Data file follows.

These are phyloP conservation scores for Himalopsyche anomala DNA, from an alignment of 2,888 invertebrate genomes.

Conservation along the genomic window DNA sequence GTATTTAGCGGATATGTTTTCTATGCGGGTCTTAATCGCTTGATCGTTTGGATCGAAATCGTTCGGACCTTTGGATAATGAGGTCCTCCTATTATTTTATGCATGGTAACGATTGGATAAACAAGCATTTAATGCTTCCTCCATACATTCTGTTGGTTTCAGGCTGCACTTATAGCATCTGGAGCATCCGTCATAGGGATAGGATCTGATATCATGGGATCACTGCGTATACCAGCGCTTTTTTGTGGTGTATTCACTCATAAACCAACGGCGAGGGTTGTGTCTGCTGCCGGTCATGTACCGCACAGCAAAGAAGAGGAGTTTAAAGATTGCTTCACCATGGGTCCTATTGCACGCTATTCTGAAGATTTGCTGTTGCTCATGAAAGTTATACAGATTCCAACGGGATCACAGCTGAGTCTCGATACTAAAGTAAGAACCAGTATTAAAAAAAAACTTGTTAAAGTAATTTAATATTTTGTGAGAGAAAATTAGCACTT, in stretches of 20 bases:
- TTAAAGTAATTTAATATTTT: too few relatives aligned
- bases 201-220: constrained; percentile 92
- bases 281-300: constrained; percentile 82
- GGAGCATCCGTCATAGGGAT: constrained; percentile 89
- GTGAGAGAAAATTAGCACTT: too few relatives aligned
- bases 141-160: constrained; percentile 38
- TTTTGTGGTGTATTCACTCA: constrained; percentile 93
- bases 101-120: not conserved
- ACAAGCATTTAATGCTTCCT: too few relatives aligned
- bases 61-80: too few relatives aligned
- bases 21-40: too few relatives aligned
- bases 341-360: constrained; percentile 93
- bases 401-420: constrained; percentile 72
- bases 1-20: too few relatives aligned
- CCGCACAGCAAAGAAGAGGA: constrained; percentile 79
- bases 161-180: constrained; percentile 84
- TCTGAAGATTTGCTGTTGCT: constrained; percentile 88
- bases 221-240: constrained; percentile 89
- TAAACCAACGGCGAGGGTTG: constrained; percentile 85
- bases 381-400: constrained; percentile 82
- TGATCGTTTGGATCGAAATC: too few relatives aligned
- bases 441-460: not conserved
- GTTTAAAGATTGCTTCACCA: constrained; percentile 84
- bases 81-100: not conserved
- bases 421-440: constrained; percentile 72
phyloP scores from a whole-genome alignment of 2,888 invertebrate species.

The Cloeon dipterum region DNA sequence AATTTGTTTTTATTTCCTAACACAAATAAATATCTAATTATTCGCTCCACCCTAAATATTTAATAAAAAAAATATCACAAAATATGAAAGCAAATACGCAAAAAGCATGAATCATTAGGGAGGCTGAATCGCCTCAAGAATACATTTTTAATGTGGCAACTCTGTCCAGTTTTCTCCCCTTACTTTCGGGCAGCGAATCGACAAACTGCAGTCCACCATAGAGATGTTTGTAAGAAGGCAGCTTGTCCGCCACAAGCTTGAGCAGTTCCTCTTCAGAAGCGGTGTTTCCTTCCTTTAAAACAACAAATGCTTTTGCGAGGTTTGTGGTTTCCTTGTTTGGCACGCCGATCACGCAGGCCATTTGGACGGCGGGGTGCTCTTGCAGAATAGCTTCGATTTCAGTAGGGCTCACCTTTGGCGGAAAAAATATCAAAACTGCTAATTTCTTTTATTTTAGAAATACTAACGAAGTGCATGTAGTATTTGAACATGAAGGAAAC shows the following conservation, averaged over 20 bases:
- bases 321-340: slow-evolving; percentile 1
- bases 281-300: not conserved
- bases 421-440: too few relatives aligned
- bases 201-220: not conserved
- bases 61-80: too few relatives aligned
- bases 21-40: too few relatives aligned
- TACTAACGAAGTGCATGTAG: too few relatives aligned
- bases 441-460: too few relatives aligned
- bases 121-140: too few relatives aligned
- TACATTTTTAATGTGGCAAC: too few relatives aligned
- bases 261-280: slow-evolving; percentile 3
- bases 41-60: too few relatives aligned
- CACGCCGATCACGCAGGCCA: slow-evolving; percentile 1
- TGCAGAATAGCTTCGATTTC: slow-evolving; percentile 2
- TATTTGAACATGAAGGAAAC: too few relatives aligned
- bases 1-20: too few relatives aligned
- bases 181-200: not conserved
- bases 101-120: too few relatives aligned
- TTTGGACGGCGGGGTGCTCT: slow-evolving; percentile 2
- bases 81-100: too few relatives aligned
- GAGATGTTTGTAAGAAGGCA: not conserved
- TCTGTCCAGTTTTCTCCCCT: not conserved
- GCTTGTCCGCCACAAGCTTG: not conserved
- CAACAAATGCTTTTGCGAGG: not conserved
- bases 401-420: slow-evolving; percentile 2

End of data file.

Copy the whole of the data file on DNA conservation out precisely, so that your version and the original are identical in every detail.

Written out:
These are phyloP conservation scores for Himalopsyche anomala DNA, from an alignment of 2,888 invertebrate genomes.

Conservation along the genomic window DNA sequence GTATTTAGCGGATATGTTTTCTATGCGGGTCTTAATCGCTTGATCGTTTGGATCGAAATCGTTCGGACCTTTGGATAATGAGGTCCTCCTATTATTTTATGCATGGTAACGATTGGATAAACAAGCATTTAATGCTTCCTCCATACATTCTGTTGGTTTCAGGCTGCACTTATAGCATCTGGAGCATCCGTCATAGGGATAGGATCTGATATCATGGGATCACTGCGTATACCAGCGCTTTTTTGTGGTGTATTCACTCATAAACCAACGGCGAGGGTTGTGTCTGCTGCCGGTCATGTACCGCACAGCAAAGAAGAGGAGTTTAAAGATTGCTTCACCATGGGTCCTATTGCACGCTATTCTGAAGATTTGCTGTTGCTCATGAAAGTTATACAGATTCCAACGGGATCACAGCTGAGTCTCGATACTAAAGTAAGAACCAGTATTAAAAAAAAACTTGTTAAAGTAATTTAATATTTTGTGAGAGAAAATTAGCACTT, in stretches of 20 bases:
- TTAAAGTAATTTAATATTTT: too few relatives aligned
- bases 201-220: constrained; percentile 92
- bases 281-300: constrained; percentile 82
- GGAGCATCCGTCATAGGGAT: constrained; percentile 89
- GTGAGAGAAAATTAGCACTT: too few relatives aligned
- bases 141-160: constrained; percentile 38
- TTTTGTGGTGTATTCACTCA: constrained; percentile 93
- bases 101-120: not conserved
- ACAAGCATTTAATGCTTCCT: too few relatives aligned
- bases 61-80: too few relatives aligned
- bases 21-40: too few relatives aligned
- bases 341-360: constrained; percentile 93
- bases 401-420: constrained; percentile 72
- bases 1-20: too few relatives aligned
- CCGCACAGCAAAGAAGAGGA: constrained; percentile 79
- bases 161-180: constrained; percentile 84
- TCTGAAGATTTGCTGTTGCT: constrained; percentile 88
- bases 221-240: constrained; percentile 89
- TAAACCAACGGCGAGGGTTG: constrained; percentile 85
- bases 381-400: constrained; percentile 82
- TGATCGTTTGGATCGAAATC: too few relatives aligned
- bases 441-460: not conserved
- GTTTAAAGATTGCTTCACCA: constrained; percentile 84
- bases 81-100: not conserved
- bases 421-440: constrained; percentile 72
phyloP scores from a whole-genome alignment of 2,888 invertebrate species.

The Cloeon dipterum region DNA sequence AATTTGTTTTTATTTCCTAACACAAATAAATATCTAATTATTCGCTCCACCCTAAATATTTAATAAAAAAAATATCACAAAATATGAAAGCAAATACGCAAAAAGCATGAATCATTAGGGAGGCTGAATCGCCTCAAGAATACATTTTTAATGTGGCAACTCTGTCCAGTTTTCTCCCCTTACTTTCGGGCAGCGAATCGACAAACTGCAGTCCACCATAGAGATGTTTGTAAGAAGGCAGCTTGTCCGCCACAAGCTTGAGCAGTTCCTCTTCAGAAGCGGTGTTTCCTTCCTTTAAAACAACAAATGCTTTTGCGAGGTTTGTGGTTTCCTTGTTTGGCACGCCGATCACGCAGGCCATTTGGACGGCGGGGTGCTCTTGCAGAATAGCTTCGATTTCAGTAGGGCTCACCTTTGGCGGAAAAAATATCAAAACTGCTAATTTCTTTTATTTTAGAAATACTAACGAAGTGCATGTAGTATTTGAACATGAAGGAAAC shows the following conservation, averaged over 20 bases:
- bases 321-340: slow-evolving; percentile 1
- bases 281-300: not conserved
- bases 421-440: too few relatives aligned
- bases 201-220: not conserved
- bases 61-80: too few relatives aligned
- bases 21-40: too few relatives aligned
- TACTAACGAAGTGCATGTAG: too few relatives aligned
- bases 441-460: too few relatives aligned
- bases 121-140: too few relatives aligned
- TACATTTTTAATGTGGCAAC: too few relatives aligned
- bases 261-280: slow-evolving; percentile 3
- bases 41-60: too few relatives aligned
- CACGCCGATCACGCAGGCCA: slow-evolving; percentile 1
- TGCAGAATAGCTTCGATTTC: slow-evolving; percentile 2
- TATTTGAACATGAAGGAAAC: too few relatives aligned
- bases 1-20: too few relatives aligned
- bases 181-200: not conserved
- bases 101-120: too few relatives aligned
- TTTGGACGGCGGGGTGCTCT: slow-evolving; percentile 2
- bases 81-100: too few relatives aligned
- GAGATGTTTGTAAGAAGGCA: not conserved
- TCTGTCCAGTTTTCTCCCCT: not conserved
- GCTTGTCCGCCACAAGCTTG: not conserved
- CAACAAATGCTTTTGCGAGG: not conserved
- bases 401-420: slow-evolving; percentile 2